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```Mar. 29 Statistic for the day:
80.4% of Penn State students
drink; 55.2% engage in “highrisk drinking”
source: Pulse Survey, n = 1446, margin of error = 2.6%
Assignment:
Exercises p265: 1, 2, 3a,b
Sample means: measurement variables
Suppose we want to estimate the mean weight at PSU
Histogram of Weight, with Normal Curve
40
Frequency
30
20
10
0
100
200
300
Weight
Data from stat100.2 survey. Sample size 237.
Mean value is 152.5 pounds.
Standard deviation is about (240 – 100)/4 = 35
What is the uncertainty in the mean?
Suppose we take another sample of 237.
What will the mean be?
Will it be 152.5 again?
Probably not.
Consider what happens if we take 1000 samples
each of size 237 and compute 1000 means.
Histogram of 1000 means with normal
curve, based on samples of size 237
Frequency
100
50
0
145
150
155
Weight
(157 – 148)/4 = 9/4 = 2.25
160
Note: When we have measurement data and we consider
the sample mean, there are two different standard deviations:
1. The original standard deviation of the data. We estimated
that from the original histogram of the data.
2. The standard deviation of the sample mean. We estimated
that from a histogram of 1000 sample means.
In general we will have to be given the standard deviation
of the data. Or we will have to estimate it from a histogram.
But once we have the standard deviation of the data (called
the sample standard deviation) we can skip the histogram of
sample means and use a formula.
Formula for estimating the standard deviation
of the sample mean (don’t need histogram)
Suppose we have the standard deviation of the
original sample. Then the standard deviation
of the sample mean is:
standard deviation of the data
sample size
Jargon: The standard deviation of the mean is also
called the standard error or the standard error of the mean
and abbreviated SEM or SE Mean.
So in our example of weights:
The standard deviation of the sample is about 35.
Write SD = 35.
Sample size is 237
Hence by our formula:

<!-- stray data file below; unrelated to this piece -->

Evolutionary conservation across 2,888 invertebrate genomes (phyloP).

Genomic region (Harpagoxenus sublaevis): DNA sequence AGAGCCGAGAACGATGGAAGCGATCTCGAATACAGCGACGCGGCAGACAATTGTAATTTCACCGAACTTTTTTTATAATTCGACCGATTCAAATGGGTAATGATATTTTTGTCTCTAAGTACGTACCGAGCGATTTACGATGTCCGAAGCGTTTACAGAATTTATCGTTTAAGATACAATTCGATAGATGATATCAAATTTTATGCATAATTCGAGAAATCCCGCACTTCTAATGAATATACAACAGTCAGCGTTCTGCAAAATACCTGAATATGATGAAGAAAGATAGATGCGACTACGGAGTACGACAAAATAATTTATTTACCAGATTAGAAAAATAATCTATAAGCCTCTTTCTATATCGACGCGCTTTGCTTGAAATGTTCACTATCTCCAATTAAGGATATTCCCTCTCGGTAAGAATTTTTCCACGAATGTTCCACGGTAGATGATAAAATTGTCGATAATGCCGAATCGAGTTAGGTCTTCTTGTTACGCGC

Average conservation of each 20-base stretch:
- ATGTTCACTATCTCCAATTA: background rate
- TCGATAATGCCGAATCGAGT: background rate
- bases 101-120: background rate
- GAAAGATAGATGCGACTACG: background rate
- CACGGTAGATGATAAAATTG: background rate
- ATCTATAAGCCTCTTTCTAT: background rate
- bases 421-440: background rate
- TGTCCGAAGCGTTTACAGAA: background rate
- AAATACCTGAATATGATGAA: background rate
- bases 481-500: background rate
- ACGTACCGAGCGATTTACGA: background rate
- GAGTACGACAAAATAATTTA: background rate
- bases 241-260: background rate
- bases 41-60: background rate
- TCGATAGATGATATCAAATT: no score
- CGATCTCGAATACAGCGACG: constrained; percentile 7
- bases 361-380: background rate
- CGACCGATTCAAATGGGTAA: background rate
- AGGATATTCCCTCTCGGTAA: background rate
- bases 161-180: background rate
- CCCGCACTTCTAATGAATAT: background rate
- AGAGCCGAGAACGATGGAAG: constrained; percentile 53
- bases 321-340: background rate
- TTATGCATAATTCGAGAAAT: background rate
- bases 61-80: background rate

SEM = SD/square root of sample size
Standard error of the mean is 35 divided by
the square root of 237: SEM = 35/15.4 = 2.3
So the margin of error of the sample mean is
2x2.3 = 4.6
Report 152.5 + 4.6 or 147.9 to 157.1
Using the margin of error as 2 SEMs we really have a
95% confidence interval for the pop mean.
Normal Curve of sample mean.
The standard error is 2.3 and the
bell is centered at 152.5.
8
Anatomy of a 95% conf idence interv al
7
6
5
4
3
95% in middle
2
1
2 SEM
0
147.9
152.5
sample mean
157.1
True pop mean in here someplace
The steps for 95% confidence interval:
1. sample mean: 152.5 (given)
2. sample standard deviation: SD = 35 (given)
3. sample size: 237 (given)
4. standard error of the mean: SEM = 35/sqrt(237) = 2.3
(you calculate)
5. number of SEMs for 95% confidence coefficient: 2
(you look up in a normal z table)
Now you put it all together:
6. 95% confidence interval for pop mean: 152.5 + 2x(2.3)
152.5 + 4.6
147.9 to 157.1
Example: Estimate the true population mean amount
spent by stat 100 students for text books in fall 2001.
Include a 98% confidence interval.
From the class sample survey
1. mean: 275 dollars
2. sample standard deviation: SD = 120 dollars
3. sample size: 100
4. standard error of the mean:
SEM = SD/sqrt(100) = 120/10 = 12
5. number of SEMs for 98% confidence interval: 2.33
6. 98% confidence interval: 275 + 2.33x(12)
275 + 27.96
247.04 to 302.96
Interpretation: We estimate that the population of
98% confidence interval is \$247 to \$303, a reasonable
set of values for the pop mean.
So we believe that the true pop mean amount spent
on books this semester is between \$247 and \$303 with
our best guess of \$275.
Normal Curve of sample mean.
The standard error is \$12 and the
bell is centered at \$275.
8
7
Anatomy of a 98% confidence
interval
6
5
4
3
98% in
middle
2
1
2.33 SEM
0
\$247
\$275
sample mean
\$303
True pop mean in here someplace
Fibonacci
Guess the next number in the sequence
1, 1, 2, 3, 5, 8,
1, 1, 2, 3, 5, 8, 13, 21, 34, 55, …
Called a Fibonacci sequence.
Ratios of pairs after a while equal approximately .618
eg.
8/13 = .615
13/21 = .619
21/34 = .618
34/55 = .618
width
length
If
width
 .618
length
Then the rectangle is called the golden rectangle.
Daisy
21 clockwise spirals
34 counterclockwise
Parthenon in Athens
Villa in Paris by Le Corbusier
St. Jerome
Leonardo
da Vinci
Georges Seurat
Place de la Concorde
Piet Mondrian
The golden rectangle has become an aesthetic
standard for western civilization.
It appears in many places:
architecture
art
pyramids
credit cards
Research question: Do non-western cultures also
incorporate the golden rectangle as an aesthetic standard?
Width to Length ratios for rectangles
0.662
0.609
0.670
0.600
0.690
0.844
0.606
0.633
0.606
0.654
0.611
0.595
0.570
0.615
0.553
Width to Length ratio of rectangles in Shoshoni
0.85
0.75
C1
0.693
0.628
0.576
0.610
0.65
Golden Rectangle: .618
0.55
0.749
0.668
0.633
0.652
0.601
0.625
Question: Is the golden rectangle (.618) a reasonable
value for the mean of the population of Shoshoni
rectangles?
1.
2.
3.
4.
sample mean: .638
sample standard deviation: SD = .061
sample size: 25
standard error of the mean: SEM = .012
(I calculated if for you.)
Could you create a 95% confidence interval for the
population mean? (We’d like to know whether
.618 is in this interval.)
```
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